Wednesday, 25 April 2012

Skidelsky is in a muddle on debt forgiveness.

Skidelsky says the system is gummed up with bad debts (particularly in the case of banks), so debt forgiveness is needed.

Wrong. Forgiving debts just encourages irresponsible lending and borrowing in the future (as if we haven’t had enough of that already in recent years). Moreover, why should the average citizen make sacrifices to rescue incompetents – in many cases, RICH incompetents? Of course there is the point that the larger banks have wheedled their way into a position where they are too big to fail (TBTF). So those particular creditors have been helped, and may need more help. But the TBTF problem should never be allowed to arise: we need to cut TBTF banks down to size, and/or structure them so they can be put through bankruptcy and administration in an orderly way. Anyway, the quickest way out of a recession is just to give citizens money to spend (and/or raise public spending). As long as the stimulatory effect of that is enough to counteract the deflationary effect of letting incompetent lenders and borrowers go bust, then the problem is solved. There is no need for special taxpayer subsidised “debt forgiveness” programs.

General stimulus combined with letting incompetent creditors go the wall could easily result in an economy based less on lending and borrowing than is currently the case, but what of it? In the UK, the size of the banking industry relative to GDP has increased a WHAPPING TENFOLD relative to GDP over the last forty years (see p.3 here). Anyone know what we’ve gained from this? Is economic growth any better than forty years ago? Nope.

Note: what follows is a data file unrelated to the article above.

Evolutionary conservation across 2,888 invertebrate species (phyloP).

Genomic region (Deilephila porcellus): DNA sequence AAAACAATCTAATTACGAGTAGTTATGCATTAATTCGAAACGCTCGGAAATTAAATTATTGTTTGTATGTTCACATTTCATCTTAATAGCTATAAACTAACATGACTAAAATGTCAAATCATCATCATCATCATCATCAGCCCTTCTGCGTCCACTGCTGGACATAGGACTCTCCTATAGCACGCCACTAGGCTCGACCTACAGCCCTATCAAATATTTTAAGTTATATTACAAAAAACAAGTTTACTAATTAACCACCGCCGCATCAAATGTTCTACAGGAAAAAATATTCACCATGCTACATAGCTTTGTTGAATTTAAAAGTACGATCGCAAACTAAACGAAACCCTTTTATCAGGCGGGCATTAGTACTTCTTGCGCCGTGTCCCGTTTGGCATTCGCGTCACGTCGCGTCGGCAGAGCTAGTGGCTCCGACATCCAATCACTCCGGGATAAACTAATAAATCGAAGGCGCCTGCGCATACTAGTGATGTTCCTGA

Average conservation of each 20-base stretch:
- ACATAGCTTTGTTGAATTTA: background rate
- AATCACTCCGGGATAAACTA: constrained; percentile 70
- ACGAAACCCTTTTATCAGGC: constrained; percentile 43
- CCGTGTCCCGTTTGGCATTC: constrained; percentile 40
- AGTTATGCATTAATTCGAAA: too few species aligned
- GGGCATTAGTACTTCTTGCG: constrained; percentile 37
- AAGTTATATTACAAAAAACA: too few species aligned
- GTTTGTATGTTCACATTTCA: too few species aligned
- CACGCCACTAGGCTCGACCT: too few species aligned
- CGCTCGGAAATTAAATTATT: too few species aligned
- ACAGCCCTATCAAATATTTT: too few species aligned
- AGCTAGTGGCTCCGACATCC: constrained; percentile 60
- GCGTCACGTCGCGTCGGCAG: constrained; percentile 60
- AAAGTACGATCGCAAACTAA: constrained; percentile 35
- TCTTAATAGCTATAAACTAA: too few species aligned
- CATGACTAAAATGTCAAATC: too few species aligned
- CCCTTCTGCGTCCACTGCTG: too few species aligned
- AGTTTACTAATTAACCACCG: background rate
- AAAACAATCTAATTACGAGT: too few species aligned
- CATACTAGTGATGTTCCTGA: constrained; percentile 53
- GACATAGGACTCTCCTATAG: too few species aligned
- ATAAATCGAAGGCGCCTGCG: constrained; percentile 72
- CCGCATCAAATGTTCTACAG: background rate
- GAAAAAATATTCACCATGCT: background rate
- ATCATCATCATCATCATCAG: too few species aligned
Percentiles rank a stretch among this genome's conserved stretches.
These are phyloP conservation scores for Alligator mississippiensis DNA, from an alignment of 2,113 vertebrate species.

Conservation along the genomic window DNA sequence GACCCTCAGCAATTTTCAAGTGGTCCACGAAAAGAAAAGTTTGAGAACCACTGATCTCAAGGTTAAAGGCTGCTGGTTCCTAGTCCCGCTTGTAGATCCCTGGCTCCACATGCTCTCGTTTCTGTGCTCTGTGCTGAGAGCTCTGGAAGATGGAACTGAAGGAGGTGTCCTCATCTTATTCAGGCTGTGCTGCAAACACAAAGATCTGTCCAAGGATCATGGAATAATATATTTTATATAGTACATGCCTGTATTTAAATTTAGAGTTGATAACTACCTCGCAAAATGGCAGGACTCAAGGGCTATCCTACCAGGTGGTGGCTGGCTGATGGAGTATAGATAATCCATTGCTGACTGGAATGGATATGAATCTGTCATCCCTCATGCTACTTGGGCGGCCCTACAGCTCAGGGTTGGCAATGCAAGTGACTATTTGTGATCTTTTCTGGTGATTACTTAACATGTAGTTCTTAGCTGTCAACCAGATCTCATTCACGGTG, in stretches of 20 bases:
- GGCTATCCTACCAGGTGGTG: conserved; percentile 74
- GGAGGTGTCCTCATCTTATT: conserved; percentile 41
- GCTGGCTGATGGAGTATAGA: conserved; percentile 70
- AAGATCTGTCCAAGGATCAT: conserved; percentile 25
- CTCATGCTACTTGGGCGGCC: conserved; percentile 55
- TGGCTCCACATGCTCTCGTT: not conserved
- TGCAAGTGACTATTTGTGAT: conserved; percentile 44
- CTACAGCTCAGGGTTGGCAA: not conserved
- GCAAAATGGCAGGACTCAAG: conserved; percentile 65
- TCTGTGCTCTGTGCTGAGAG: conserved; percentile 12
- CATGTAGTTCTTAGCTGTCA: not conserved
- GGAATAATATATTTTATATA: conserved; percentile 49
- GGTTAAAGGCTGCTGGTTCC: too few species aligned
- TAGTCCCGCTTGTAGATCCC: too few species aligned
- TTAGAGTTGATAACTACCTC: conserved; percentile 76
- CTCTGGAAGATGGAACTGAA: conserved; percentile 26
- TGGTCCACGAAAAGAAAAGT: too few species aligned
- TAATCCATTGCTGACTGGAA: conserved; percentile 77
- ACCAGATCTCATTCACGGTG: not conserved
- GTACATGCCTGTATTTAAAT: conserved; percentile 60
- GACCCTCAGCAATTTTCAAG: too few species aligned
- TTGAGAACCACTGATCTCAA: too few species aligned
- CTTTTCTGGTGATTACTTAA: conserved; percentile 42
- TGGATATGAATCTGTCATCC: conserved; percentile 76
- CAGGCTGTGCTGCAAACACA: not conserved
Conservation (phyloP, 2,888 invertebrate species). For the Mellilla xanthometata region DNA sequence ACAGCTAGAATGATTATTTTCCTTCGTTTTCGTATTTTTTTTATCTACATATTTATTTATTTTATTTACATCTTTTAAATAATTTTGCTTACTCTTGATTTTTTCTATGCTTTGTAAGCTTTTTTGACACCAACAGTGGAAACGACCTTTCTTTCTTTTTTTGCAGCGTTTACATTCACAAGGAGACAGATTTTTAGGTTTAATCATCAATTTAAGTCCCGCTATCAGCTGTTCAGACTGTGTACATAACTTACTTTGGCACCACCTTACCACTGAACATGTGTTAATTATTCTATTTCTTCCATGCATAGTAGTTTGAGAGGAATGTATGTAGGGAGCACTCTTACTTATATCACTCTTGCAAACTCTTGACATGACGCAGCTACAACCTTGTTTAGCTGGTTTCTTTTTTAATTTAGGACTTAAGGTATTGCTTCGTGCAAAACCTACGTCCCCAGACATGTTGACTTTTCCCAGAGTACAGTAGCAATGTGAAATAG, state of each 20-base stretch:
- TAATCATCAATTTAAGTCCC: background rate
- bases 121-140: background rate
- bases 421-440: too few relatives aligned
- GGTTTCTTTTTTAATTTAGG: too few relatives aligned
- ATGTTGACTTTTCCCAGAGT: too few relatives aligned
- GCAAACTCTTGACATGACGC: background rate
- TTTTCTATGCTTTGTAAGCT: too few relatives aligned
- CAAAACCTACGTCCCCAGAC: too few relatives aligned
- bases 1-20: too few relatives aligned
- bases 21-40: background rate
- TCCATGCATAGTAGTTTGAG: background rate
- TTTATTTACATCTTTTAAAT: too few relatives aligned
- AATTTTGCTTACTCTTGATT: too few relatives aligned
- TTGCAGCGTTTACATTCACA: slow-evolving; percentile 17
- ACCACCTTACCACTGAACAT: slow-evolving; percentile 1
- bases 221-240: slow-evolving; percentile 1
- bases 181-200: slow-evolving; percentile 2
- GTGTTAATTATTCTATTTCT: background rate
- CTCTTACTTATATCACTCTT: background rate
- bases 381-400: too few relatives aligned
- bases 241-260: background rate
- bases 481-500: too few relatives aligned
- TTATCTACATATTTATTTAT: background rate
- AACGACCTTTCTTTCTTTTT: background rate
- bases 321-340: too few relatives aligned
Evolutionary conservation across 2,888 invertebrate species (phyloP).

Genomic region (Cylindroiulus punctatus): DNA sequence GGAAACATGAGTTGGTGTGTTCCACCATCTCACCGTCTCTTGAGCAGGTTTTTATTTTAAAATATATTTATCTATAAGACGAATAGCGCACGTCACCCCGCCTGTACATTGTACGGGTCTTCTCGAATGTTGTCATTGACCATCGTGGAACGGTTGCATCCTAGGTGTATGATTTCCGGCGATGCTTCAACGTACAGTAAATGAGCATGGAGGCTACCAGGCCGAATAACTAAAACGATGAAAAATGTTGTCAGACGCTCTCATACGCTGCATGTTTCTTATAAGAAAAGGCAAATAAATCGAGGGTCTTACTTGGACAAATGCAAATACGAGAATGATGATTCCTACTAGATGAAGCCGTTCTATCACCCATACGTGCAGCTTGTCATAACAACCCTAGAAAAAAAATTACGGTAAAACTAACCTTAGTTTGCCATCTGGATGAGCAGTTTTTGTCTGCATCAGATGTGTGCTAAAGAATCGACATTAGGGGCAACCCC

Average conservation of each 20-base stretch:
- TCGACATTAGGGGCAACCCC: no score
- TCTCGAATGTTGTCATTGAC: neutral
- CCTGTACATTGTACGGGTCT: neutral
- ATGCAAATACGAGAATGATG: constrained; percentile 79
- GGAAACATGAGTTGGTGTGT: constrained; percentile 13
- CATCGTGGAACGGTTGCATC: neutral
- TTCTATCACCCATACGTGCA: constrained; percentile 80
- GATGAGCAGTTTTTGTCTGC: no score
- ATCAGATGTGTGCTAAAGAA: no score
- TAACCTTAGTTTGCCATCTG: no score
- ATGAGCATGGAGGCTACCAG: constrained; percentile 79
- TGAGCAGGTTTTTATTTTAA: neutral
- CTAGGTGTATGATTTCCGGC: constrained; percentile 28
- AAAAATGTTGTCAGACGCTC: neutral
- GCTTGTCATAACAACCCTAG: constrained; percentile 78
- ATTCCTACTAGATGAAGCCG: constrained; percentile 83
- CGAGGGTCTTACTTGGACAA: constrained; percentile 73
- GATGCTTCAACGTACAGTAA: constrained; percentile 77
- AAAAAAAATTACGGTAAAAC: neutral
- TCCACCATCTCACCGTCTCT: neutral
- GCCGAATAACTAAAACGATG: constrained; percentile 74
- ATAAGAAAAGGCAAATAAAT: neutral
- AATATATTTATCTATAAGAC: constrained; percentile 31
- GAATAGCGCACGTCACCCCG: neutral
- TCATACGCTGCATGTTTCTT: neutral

Skidelsky needs to study Modern Monetary Theory and Mosler’s law. The latter is in yellow at the top of Warren Mosler’s site.



  1. Steve Keen's approach of giving people money to clear their debts is a good one - as long as it is coupled with a tighter cap on credit issue.

    The state gives people money, which is automatically allocated against their debts with any remainder ending up as a cash bonus.

    The collapse in lending, along with the restriction on new lending should reduce asset values by the same amount. So net, the only effect is to reduce the amount paid out servicing interest payments, ie a transfer from the banking system to the general population.

    1. Has Keen set out his ideas in an article anywhere? I can’t find anything. I’ve found some Utube clips where he features, but I prefer the written word.


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